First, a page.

Arcade Fire: Albums Ranked from Worst to Best

Canadian indie rock band Arcade Fire were founded in Montreal in 2001. The band is centered around the husband and wife duo of Win Butler and Régine Chassagne, while Butler’s brother Will was a member until 2021. The current lineup, including touring members, has nine musicians, and they often incorporate unusual instrumentation like accordion and hurdy-gurdy alongside usual rock instrumentation. Win Butler is more charismatic than most indie rock singers, earnest and impassioned like Springsteen.

Arcade Fire have enjoyed critical and commercial success, especially over their first decade. Their 2004 debut Funeral is one of the most acclaimed records of the decade, while 2010’s The Suburbs topped the US charts and won a Grammy for Album of the Year. Arcade Fire have recently released their sixth album, We – how does it stack up compared to the rest of their discography?

Arcade Fire Albums Ranked

#6 Everything Now

Arcade Fire’s fifth album feels directionless – it often follows the dance stylings of Reflektor, but without the grounding in Haitian and Jamaican sounds. They’re left with a pop-oriented record that often feels hollow. The unconventional instrumentation like accordion, xylophone, and recorders that gave their other work a distinctive flavour is largely absent here. There’s a particularly rough stretch in the middle of the record with the plastic soul of ‘Chemistry’ and the trite pun that anchors ‘Infinite Content’.

#5 Reflektor

Butler and Chassagne visited Haiti, the place where Chassagne’s family came from. The sounds of Haiti and Jamaica inspired Arcade Fire’s fourth album. They also worked with LCD Soundsystem’s James Murphy, creating a record that’s much more dance-oriented than anything Arcade Fire had released previously. Butler later told Rolling Stone “we just wanted to make a record that Régine could dance to.” It’s overlong, with a lot of tracks running over six minutes, but it’s an invigorating change of direction when it works – the danceable title track is a particular highlight.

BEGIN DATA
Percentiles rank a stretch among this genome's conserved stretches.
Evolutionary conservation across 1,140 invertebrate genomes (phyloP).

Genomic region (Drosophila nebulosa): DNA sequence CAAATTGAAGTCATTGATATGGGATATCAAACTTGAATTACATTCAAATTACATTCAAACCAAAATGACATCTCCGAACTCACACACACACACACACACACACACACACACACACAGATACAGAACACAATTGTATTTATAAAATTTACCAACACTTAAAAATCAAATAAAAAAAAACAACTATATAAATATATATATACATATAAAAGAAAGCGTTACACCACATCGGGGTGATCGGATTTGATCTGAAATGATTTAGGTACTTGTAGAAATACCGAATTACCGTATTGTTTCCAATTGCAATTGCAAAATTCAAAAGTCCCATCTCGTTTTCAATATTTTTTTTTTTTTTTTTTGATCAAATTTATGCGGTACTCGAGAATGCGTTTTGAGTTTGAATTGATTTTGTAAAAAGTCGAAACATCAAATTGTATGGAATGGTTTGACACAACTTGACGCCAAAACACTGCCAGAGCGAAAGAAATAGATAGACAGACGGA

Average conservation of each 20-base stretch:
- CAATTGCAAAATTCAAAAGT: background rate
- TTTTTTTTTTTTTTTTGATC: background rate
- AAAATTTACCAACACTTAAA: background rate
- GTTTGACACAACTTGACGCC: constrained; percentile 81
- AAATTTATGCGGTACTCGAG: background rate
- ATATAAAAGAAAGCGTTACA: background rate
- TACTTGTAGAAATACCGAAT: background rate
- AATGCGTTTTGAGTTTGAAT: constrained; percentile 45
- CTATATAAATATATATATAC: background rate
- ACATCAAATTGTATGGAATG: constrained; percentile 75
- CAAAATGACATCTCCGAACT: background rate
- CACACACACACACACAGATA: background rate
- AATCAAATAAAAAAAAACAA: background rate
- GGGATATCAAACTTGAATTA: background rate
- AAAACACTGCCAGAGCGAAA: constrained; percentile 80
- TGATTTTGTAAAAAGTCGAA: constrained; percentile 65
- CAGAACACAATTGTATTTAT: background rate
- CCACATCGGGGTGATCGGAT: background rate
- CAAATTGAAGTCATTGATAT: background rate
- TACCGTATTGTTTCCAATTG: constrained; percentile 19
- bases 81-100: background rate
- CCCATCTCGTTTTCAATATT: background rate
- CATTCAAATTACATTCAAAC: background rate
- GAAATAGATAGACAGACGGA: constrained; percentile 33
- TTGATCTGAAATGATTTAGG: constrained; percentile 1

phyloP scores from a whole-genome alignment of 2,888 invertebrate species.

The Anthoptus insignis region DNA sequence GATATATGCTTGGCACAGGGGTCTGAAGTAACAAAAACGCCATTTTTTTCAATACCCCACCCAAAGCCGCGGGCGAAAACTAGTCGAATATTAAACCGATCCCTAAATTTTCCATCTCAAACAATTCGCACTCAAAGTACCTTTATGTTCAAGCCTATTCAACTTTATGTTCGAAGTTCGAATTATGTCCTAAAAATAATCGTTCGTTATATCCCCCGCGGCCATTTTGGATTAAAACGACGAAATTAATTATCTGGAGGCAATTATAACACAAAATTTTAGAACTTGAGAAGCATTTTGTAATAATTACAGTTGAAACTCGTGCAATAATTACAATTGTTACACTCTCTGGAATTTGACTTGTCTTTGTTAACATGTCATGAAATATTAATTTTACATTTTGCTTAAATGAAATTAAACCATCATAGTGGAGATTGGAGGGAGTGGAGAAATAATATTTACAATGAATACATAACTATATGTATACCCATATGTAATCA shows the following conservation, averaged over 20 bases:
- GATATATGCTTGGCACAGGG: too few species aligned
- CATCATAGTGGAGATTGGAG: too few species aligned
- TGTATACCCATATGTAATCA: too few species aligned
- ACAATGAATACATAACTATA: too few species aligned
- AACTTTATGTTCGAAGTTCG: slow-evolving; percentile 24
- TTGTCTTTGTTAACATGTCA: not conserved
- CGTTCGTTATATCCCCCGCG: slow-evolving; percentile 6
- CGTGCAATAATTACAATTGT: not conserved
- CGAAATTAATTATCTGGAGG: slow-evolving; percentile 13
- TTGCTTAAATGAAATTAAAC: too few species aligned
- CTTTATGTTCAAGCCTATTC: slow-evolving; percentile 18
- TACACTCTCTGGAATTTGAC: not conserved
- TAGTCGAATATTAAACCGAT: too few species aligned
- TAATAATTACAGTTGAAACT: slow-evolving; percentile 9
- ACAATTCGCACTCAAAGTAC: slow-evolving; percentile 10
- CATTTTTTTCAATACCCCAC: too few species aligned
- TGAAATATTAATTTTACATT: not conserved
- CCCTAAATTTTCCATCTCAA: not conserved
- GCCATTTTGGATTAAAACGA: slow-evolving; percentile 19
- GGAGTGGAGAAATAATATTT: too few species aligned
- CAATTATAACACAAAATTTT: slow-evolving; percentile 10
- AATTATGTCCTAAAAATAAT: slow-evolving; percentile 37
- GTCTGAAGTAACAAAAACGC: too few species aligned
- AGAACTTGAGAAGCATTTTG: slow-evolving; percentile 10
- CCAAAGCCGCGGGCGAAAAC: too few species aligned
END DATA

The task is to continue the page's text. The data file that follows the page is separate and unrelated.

#4 We

Arcade Fire started working on We before the COVID pandemic, but it feels like a reaction to it, given song titles like ‘Age of Anxiety’. After flirting with dance beats on their previous album, it sounds like a retrenchment of their earlier sound – songs like ‘We’ and ‘The Lightning I’ are as good as anything in their catalogue. It’s also more inconsistent than their earlier work – in particular, ‘End of the Empire IV (Sagittarius A)’ comes across like a bad OK Computer track. Peter Gabriel provides guest vocals on ‘Unconditional II (Rage and Religion)’.

#3 Neon Bible

Having established their career with Funeral, Neon Bible was a commercial success and peaked at #2 on the US charts. It’s not as raw as Funeral – instead, Arcade Fire play a grandiose Americana that recalls Springsteen and Dylan. With Butler’s vocals upfront and surrounded by cavernous echo, Neon Bible feels distant and dystopian. ‘No Cars Go’ is a driving rocker recycled from the band’s debut EP. The Butler brothers were raised Mormon, and there are spiritual overtones on songs like ‘My Body is a Cage’ and ‘The Well and the Lighthouse’.

#2 The Suburbs

The Suburbs marked the peak of Arcade’s Fire success – it topped the Billboard charts and won the 2011 Grammy for Album of the Year. It reflects the upbringing of the Butler siblings in Houston’s suburbs – Win Butler describes it as “a letter from the suburbs”. Musically, The Suburbs reflects the bands that Butler was fascinated by when he was young – a blend of Depeche Mode and Neil Young. Like the suburbs it’s named for, the album is sprawling, running for over an hour. But there are lots of great songs tucked away in its grooves – highlights include the twitchy ‘Modern Man’ and Chassagne’s vocal spotlight on the synth-pop of ‘Sprawl II (Mountains Beyond Mountains)’.

#1 Funeral